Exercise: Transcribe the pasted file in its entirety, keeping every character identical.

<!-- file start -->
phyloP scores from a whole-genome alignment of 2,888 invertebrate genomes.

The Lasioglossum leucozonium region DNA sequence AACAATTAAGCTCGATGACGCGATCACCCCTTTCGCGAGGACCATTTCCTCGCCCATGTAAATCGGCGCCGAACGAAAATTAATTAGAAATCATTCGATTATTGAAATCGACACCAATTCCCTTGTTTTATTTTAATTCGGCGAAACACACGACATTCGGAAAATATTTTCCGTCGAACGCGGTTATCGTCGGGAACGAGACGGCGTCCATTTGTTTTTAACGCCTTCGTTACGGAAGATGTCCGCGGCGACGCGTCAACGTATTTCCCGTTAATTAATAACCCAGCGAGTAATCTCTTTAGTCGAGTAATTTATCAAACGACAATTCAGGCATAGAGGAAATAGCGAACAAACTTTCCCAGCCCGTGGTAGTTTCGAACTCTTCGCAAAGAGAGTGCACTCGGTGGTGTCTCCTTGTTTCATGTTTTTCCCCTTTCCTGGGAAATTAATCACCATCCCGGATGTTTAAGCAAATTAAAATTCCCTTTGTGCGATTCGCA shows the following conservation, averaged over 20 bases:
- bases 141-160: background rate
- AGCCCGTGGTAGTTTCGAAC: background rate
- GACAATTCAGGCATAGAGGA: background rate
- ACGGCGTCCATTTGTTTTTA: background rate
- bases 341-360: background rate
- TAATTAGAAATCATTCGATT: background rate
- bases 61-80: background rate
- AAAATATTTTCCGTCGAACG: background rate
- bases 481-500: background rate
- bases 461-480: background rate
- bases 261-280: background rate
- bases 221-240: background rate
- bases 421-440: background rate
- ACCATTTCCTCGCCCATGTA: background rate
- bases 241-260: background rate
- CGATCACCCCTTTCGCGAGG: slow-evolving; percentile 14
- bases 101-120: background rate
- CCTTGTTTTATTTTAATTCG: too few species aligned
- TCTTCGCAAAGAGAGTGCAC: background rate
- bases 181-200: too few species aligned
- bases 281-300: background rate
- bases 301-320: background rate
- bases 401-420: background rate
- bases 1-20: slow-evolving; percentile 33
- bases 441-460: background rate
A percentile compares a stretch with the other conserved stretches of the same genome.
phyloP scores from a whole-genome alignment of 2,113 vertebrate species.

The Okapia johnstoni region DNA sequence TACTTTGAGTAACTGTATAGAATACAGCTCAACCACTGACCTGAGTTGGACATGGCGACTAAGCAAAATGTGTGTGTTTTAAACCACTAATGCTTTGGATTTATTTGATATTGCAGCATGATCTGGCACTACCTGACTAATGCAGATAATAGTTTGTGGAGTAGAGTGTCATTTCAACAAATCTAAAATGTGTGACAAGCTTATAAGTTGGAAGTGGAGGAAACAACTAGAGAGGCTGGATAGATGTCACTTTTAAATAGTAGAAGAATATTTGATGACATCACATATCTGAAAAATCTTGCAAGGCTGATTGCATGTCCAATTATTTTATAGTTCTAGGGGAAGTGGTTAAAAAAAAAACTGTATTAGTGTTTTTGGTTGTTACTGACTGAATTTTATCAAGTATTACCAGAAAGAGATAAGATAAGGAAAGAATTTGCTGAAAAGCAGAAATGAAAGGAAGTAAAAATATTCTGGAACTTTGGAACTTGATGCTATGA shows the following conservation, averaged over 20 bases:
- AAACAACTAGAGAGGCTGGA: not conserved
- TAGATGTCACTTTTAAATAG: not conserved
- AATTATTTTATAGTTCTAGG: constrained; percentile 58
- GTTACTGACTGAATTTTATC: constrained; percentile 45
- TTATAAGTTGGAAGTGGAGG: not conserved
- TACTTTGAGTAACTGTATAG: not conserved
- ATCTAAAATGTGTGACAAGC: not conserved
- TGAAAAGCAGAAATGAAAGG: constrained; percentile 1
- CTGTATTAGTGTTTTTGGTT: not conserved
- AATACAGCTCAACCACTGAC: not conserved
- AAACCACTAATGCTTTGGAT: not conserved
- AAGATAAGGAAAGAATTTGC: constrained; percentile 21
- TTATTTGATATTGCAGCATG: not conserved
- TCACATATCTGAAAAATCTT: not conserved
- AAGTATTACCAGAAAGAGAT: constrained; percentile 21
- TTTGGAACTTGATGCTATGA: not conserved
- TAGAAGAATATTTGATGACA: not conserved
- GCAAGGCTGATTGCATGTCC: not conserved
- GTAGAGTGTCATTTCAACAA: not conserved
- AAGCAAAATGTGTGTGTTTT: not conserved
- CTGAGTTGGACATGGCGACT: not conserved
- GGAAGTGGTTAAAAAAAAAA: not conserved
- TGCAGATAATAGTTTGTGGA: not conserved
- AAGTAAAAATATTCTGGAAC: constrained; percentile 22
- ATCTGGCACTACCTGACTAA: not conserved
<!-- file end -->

phyloP scores from a whole-genome alignment of 2,888 invertebrate genomes.

The Lasioglossum leucozonium region DNA sequence AACAATTAAGCTCGATGACGCGATCACCCCTTTCGCGAGGACCATTTCCTCGCCCATGTAAATCGGCGCCGAACGAAAATTAATTAGAAATCATTCGATTATTGAAATCGACACCAATTCCCTTGTTTTATTTTAATTCGGCGAAACACACGACATTCGGAAAATATTTTCCGTCGAACGCGGTTATCGTCGGGAACGAGACGGCGTCCATTTGTTTTTAACGCCTTCGTTACGGAAGATGTCCGCGGCGACGCGTCAACGTATTTCCCGTTAATTAATAACCCAGCGAGTAATCTCTTTAGTCGAGTAATTTATCAAACGACAATTCAGGCATAGAGGAAATAGCGAACAAACTTTCCCAGCCCGTGGTAGTTTCGAACTCTTCGCAAAGAGAGTGCACTCGGTGGTGTCTCCTTGTTTCATGTTTTTCCCCTTTCCTGGGAAATTAATCACCATCCCGGATGTTTAAGCAAATTAAAATTCCCTTTGTGCGATTCGCA shows the following conservation, averaged over 20 bases:
- bases 141-160: background rate
- AGCCCGTGGTAGTTTCGAAC: background rate
- GACAATTCAGGCATAGAGGA: background rate
- ACGGCGTCCATTTGTTTTTA: background rate
- bases 341-360: background rate
- TAATTAGAAATCATTCGATT: background rate
- bases 61-80: background rate
- AAAATATTTTCCGTCGAACG: background rate
- bases 481-500: background rate
- bases 461-480: background rate
- bases 261-280: background rate
- bases 221-240: background rate
- bases 421-440: background rate
- ACCATTTCCTCGCCCATGTA: background rate
- bases 241-260: background rate
- CGATCACCCCTTTCGCGAGG: slow-evolving; percentile 14
- bases 101-120: background rate
- CCTTGTTTTATTTTAATTCG: too few species aligned
- TCTTCGCAAAGAGAGTGCAC: background rate
- bases 181-200: too few species aligned
- bases 281-300: background rate
- bases 301-320: background rate
- bases 401-420: background rate
- bases 1-20: slow-evolving; percentile 33
- bases 441-460: background rate
A percentile compares a stretch with the other conserved stretches of the same genome.
phyloP scores from a whole-genome alignment of 2,113 vertebrate species.

The Okapia johnstoni region DNA sequence TACTTTGAGTAACTGTATAGAATACAGCTCAACCACTGACCTGAGTTGGACATGGCGACTAAGCAAAATGTGTGTGTTTTAAACCACTAATGCTTTGGATTTATTTGATATTGCAGCATGATCTGGCACTACCTGACTAATGCAGATAATAGTTTGTGGAGTAGAGTGTCATTTCAACAAATCTAAAATGTGTGACAAGCTTATAAGTTGGAAGTGGAGGAAACAACTAGAGAGGCTGGATAGATGTCACTTTTAAATAGTAGAAGAATATTTGATGACATCACATATCTGAAAAATCTTGCAAGGCTGATTGCATGTCCAATTATTTTATAGTTCTAGGGGAAGTGGTTAAAAAAAAAACTGTATTAGTGTTTTTGGTTGTTACTGACTGAATTTTATCAAGTATTACCAGAAAGAGATAAGATAAGGAAAGAATTTGCTGAAAAGCAGAAATGAAAGGAAGTAAAAATATTCTGGAACTTTGGAACTTGATGCTATGA shows the following conservation, averaged over 20 bases:
- AAACAACTAGAGAGGCTGGA: not conserved
- TAGATGTCACTTTTAAATAG: not conserved
- AATTATTTTATAGTTCTAGG: constrained; percentile 58
- GTTACTGACTGAATTTTATC: constrained; percentile 45
- TTATAAGTTGGAAGTGGAGG: not conserved
- TACTTTGAGTAACTGTATAG: not conserved
- ATCTAAAATGTGTGACAAGC: not conserved
- TGAAAAGCAGAAATGAAAGG: constrained; percentile 1
- CTGTATTAGTGTTTTTGGTT: not conserved
- AATACAGCTCAACCACTGAC: not conserved
- AAACCACTAATGCTTTGGAT: not conserved
- AAGATAAGGAAAGAATTTGC: constrained; percentile 21
- TTATTTGATATTGCAGCATG: not conserved
- TCACATATCTGAAAAATCTT: not conserved
- AAGTATTACCAGAAAGAGAT: constrained; percentile 21
- TTTGGAACTTGATGCTATGA: not conserved
- TAGAAGAATATTTGATGACA: not conserved
- GCAAGGCTGATTGCATGTCC: not conserved
- GTAGAGTGTCATTTCAACAA: not conserved
- AAGCAAAATGTGTGTGTTTT: not conserved
- CTGAGTTGGACATGGCGACT: not conserved
- GGAAGTGGTTAAAAAAAAAA: not conserved
- TGCAGATAATAGTTTGTGGA: not conserved
- AAGTAAAAATATTCTGGAAC: constrained; percentile 22
- ATCTGGCACTACCTGACTAA: not conserved